The ADHD Success Story

As the office manager at BiofeedbackWORKS, one of the most common phone calls I receive is from a parent who has a son or daughter with symptoms of Attention-Deficit/Hyperactivity Disorder (ADHD). They tell me how their child struggles to pay attention in school, has difficulty focusing on tasks, and behaves impulsively at home. Lately, I’ve been receiving similar calls from adults who notice themselves having trouble concentrating on projects at work or at home.

They usually want to know two things: whether Neurofeedback can successfully treat their symptoms and if the results will last.

ADHD is a well-known disorder in youth, and research shows that there has been a global increase in rates of ADHD in adults during the last decade. Neurofeedback treatment for ADHD has been conducted and studied since the 1970’s. In fact, ADHD was one of the first disorders treated with Neurofeedback training. A meta-analysis conducted by Arns et al. (2009) reviewed studies of Neurofeedback’s efficacy in treating symptoms of ADHD including hyperactivity, impulsivity, and inattention. Many studies included a control group whose treatment involved an equal level of cognitive training and client-therapist interaction. Arns et al. (2009) found that Neurofeedback is an efficacious treatment for ADHD as it had medium to large effect sizes on symptoms. That means that the Neurofeedback treatment group effect averages were above 69-79% of the control group averages. Neurofeedback successfully improves ADHD symptoms and the amount of improvement is large.

Along with their results, Arns et al. (2009) included follow-up data from the studies in their meta-analysis. Many authors found that the results gained from Neurofeedback remained stable indicating that the brain continues to regulate its EEG after training has ceased. Not only are benefits maintained, they are increased. Some studies found during a 3-month and 6-month follow-up that all scores on measures of symptoms had continued to improve since treatment had ended. This shows that Neurofeedback is far superior to stimulant medication which does not increase or even maintain symptom improvement after it is stopped.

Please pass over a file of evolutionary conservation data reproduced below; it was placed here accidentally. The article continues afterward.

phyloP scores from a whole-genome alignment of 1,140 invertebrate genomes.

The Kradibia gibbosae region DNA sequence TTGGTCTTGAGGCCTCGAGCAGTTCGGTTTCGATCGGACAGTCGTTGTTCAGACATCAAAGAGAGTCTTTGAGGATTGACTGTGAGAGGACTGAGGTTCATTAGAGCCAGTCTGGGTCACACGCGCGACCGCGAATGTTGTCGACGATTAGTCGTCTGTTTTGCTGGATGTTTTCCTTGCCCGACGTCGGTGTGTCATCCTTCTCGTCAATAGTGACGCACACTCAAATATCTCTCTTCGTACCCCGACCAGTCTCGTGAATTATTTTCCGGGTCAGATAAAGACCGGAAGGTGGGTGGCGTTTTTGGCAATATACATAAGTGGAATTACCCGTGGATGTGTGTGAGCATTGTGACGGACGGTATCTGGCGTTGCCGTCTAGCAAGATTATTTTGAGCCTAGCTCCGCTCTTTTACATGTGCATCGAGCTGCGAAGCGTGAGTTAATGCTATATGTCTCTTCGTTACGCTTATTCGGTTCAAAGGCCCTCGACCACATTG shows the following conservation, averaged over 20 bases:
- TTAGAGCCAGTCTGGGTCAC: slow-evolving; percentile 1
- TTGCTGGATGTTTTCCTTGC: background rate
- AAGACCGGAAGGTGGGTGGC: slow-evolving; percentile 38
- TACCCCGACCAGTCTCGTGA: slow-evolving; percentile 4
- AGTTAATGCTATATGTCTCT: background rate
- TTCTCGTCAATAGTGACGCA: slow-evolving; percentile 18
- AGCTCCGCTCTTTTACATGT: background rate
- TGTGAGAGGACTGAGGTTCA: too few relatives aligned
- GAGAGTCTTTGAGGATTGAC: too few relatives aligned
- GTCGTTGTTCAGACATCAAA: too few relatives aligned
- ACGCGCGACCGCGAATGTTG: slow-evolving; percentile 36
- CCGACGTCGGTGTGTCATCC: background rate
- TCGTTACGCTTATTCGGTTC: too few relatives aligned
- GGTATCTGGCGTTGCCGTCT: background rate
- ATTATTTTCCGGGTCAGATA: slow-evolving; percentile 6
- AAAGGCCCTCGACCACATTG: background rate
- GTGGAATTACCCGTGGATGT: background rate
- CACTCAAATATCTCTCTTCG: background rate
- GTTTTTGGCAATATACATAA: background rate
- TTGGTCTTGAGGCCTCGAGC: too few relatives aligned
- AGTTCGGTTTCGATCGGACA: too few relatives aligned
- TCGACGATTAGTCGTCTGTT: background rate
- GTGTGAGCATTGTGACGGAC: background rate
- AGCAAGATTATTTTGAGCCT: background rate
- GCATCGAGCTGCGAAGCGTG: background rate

So the answer is yes – Neurofeedback is an extremely beneficial and long-lasting treatment for children and adults with ADHD. It is so successful that it even continues to improve symptoms after treatment has ended. At BiofeedbackWORKS, I have enjoyed hearing many success stories from individuals with ADHD symptoms. Parents often report that their children’s teachers are amazed by how much better they are behaving and performing in school. Adults share that they are enjoying achievements at work due to their improved focus and attention. If you or someone you care for is experiencing symptoms of ADHD, grab your phone and make that call. Let us help you create your own ADHD success story.

Contact Us

  • Karen Van Winkle
  • Office manager and EEG Technician
  • BiofeedbackWORKS in Virginia, PLLC
  • Arns, M., de Ridder, S., Strehl, U., Breteler, M., & Coenen, T. (2009). Efficacy of neurofeedback treatment in ADHD: The effects on inattention, impulsivity and hyperactivity: A meta-analysis. Clinical EEG and Neuroscience, 40(10), 180-189.
  • Chung W, Jiang S, Paksarian D, et al. (2019). Trends in the prevalence and incidence of attention-deficit/hyperactivity disorder among adults and children of different racial and ethnic groups. JAMA Netw Open, 2(11). doi:10.1001/jamanetworkopen.2019.14344